General Practitioners are consistently against decriminalization [of assisted suicide]. But in 1998, 77 per cent of nurses in Canada were in favour of assisted suicide. Also, a 2009 survey of Quebec specialists, who are closer to dying patients, found 75 per cent were in favour of decriminalizing assisted dying. Another survey, done in 2007, found 62 per cent of terminally ill patients were in favour of assisted dying.
Why do people want to die?
Often when people talk about end-of-life decision making, the assumption is it’s about pain. But it’s not. The concern is more about losing control over their lives, the quality of their lives. People need to keep this in mind. For example, there are depressed people with jobs and lives who have undergone treatment but still don’t want to live. Yet people are completely opposed to assisted dying in those circumstances.
What happens when there are conflicts between doctors and the relatives of a patient about their care?
In these circumstances, where there is a conflict between the attending doctor and parents or legal guardians of the patient, and the patient is incompetent, the conflict is settled by the health care consent board. This is a brilliant solution.
What about people in persistent vegetative states?
Should health care professionals be permitted to withdraw care from people in persistent vegetative states? During the first two years, they have a fair shot of coming out of a coma, but then the likelihood goes down really rapidly. They are lying in hospital beds and you can keep them alive forever. To the best of what we know, they do not suffer. This is why in some places when you say treatment is withdrawn, it really means they are no longer fed. Doctors believe that after 10 years, there is no way they will come back. It becomes a resource issues and it is very stressful for the family.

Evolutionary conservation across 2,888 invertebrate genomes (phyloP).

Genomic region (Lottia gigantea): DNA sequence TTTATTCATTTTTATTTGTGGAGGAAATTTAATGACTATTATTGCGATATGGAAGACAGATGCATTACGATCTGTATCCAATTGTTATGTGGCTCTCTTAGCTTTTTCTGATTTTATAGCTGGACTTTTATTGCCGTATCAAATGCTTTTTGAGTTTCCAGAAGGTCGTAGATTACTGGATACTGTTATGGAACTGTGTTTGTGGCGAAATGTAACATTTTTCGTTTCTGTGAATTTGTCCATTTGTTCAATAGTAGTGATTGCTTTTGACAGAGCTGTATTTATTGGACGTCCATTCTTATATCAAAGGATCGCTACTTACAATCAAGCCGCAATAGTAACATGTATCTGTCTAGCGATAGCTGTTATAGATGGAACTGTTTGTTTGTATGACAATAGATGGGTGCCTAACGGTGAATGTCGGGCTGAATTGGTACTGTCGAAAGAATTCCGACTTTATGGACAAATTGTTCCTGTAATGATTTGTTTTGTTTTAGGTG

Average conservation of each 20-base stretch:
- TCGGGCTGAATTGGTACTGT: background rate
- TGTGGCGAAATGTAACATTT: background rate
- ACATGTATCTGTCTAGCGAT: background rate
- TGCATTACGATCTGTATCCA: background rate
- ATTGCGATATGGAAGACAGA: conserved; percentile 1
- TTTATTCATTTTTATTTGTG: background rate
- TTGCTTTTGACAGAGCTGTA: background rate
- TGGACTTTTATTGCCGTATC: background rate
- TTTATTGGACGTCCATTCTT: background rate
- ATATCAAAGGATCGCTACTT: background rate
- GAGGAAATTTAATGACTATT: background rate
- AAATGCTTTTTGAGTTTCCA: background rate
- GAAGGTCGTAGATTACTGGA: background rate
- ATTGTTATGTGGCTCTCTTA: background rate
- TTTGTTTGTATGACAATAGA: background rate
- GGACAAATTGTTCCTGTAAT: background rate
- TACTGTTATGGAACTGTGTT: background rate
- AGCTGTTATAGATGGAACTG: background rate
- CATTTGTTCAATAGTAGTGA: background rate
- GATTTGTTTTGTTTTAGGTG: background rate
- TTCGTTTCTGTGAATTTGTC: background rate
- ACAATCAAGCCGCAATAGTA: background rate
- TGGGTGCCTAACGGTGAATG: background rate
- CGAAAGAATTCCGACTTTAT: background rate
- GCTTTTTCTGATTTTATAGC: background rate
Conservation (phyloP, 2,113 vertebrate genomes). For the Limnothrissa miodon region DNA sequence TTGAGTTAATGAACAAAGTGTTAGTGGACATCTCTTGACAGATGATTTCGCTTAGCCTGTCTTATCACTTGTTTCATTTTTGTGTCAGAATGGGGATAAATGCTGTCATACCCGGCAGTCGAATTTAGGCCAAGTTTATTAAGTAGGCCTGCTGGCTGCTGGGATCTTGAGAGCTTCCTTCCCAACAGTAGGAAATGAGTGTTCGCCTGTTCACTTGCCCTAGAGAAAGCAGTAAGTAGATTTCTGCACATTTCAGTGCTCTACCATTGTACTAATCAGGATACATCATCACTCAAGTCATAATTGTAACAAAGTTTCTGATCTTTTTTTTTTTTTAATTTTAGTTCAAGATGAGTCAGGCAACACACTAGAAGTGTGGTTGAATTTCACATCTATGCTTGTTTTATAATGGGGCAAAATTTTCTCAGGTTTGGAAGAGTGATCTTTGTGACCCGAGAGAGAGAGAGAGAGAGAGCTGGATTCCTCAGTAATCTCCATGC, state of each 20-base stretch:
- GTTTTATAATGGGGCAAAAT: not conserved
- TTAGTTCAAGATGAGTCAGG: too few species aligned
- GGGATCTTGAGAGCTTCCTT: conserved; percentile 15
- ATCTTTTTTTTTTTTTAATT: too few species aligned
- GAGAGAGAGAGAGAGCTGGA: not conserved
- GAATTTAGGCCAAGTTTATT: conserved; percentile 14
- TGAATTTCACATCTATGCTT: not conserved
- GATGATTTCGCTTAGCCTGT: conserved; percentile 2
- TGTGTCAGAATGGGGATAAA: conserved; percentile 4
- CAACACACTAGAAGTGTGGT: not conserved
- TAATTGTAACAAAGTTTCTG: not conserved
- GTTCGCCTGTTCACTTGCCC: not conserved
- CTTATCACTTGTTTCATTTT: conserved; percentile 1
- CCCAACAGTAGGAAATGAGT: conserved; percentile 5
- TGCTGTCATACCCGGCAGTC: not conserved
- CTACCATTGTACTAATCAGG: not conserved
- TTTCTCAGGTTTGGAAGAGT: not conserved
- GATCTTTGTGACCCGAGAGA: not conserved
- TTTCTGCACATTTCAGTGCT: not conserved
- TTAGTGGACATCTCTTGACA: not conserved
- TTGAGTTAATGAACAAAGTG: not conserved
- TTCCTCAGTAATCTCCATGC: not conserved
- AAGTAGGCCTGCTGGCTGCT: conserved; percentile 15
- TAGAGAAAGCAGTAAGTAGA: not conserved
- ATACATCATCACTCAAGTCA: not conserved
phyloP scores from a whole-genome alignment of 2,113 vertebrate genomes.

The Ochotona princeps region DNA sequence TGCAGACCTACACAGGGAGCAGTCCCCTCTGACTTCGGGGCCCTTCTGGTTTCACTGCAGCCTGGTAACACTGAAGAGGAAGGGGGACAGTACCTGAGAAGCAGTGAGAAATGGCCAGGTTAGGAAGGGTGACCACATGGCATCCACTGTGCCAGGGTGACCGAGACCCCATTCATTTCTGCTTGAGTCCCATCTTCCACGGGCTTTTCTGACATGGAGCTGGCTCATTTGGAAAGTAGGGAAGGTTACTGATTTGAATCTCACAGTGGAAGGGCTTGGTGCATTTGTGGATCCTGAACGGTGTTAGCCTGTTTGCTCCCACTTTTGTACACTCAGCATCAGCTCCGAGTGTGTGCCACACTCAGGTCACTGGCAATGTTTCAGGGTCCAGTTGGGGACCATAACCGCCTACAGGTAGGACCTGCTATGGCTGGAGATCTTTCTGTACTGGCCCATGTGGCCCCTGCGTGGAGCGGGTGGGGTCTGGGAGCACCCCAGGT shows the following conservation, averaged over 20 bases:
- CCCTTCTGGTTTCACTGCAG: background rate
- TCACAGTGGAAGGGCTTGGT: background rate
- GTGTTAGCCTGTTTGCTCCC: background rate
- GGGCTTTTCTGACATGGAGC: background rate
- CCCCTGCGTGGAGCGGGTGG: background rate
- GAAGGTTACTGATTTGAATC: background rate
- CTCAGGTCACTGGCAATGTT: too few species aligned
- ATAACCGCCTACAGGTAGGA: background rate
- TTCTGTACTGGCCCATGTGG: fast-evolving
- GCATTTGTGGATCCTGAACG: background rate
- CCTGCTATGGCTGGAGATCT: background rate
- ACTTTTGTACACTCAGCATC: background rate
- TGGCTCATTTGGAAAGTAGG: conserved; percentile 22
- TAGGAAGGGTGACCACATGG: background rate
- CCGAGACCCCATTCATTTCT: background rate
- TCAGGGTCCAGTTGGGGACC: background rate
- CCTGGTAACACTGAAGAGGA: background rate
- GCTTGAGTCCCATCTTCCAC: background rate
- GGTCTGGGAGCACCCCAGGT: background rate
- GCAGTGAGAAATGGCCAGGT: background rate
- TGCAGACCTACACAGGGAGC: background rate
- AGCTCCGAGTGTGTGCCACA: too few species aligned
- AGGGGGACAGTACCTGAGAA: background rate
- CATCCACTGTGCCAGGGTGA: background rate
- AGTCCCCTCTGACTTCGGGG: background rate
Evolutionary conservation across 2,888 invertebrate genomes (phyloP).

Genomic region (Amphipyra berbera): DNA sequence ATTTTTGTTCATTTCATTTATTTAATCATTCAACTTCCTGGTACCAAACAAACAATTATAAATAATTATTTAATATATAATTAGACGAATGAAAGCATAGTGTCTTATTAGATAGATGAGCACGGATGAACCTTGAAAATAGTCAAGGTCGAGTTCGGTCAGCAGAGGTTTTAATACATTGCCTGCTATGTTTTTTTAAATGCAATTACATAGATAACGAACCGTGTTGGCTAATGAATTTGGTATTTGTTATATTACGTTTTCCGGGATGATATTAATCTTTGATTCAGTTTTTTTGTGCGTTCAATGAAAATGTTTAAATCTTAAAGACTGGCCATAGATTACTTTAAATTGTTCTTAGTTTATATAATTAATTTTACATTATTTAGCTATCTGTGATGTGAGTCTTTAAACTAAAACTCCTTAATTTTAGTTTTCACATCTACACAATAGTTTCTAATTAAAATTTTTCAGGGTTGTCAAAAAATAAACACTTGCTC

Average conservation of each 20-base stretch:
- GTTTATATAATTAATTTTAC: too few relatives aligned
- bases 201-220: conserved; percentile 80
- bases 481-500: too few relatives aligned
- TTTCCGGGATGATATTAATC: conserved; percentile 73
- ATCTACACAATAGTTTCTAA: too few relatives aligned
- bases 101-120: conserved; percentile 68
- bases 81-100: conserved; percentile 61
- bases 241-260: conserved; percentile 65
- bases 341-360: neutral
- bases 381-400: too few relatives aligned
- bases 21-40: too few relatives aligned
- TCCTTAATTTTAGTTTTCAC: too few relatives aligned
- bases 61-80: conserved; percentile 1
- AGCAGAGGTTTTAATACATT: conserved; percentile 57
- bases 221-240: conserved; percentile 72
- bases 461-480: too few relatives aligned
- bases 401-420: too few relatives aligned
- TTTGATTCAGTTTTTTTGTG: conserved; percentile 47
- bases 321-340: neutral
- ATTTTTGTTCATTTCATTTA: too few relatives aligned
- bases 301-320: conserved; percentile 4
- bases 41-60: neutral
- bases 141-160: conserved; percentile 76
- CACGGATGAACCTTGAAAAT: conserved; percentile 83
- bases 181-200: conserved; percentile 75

What about terminal sedation?
This has become a big topic; lawyers are looking at it, and so are ethicists. When someone sedates a patient, they cannot request food. So you can give an advanced directive saying “don’t provide me with nutrition and sedate me for pain.” This is an end-of-life choice. You refuse intake of nutrition and you’re sedated so you don’t suffer. The law in this country isn’t clear on this.
What about other examples where the law is unclear?
It is legal in Canada to provide a patient with symptom relief or palliative care that is life-shortening. They have split a hair here, which is bizarre. The logic here is that the intention matters. Your intention as a doctor is you want to prevent the patient from suffering but you don’t want to shorten their life. An example of this would be giving someone a lot of morphine or painkillers [which could hasten their death].
What about the slippery slope argument?
This is crucial to this debate, but it turns out not to be true with assisted dying. This argument was used in the Sue Rodriguez case [who lost her case to have the right to assisted suicide when the Supreme Court ruled against her]. They were concerned at the time because the evidence was far from established, that you would you end up with involuntary euthanasia, especially with resource constraints.
I was concerned about this. But it turns out not to be true. Today, we know what has happened in all those places where assisted dying is legal: Montana, Oregon, Washington, Belgium, Switzerland, the Netherlands, Luxembourg. You can see, after decriminalization, you have a spike in people requesting and using assisted dying. But then year after year the numbers go down. The reason I believe is that people once they know that if all else fails this is an option, most people won’t make that call. The stress is gone so they die of natural causes.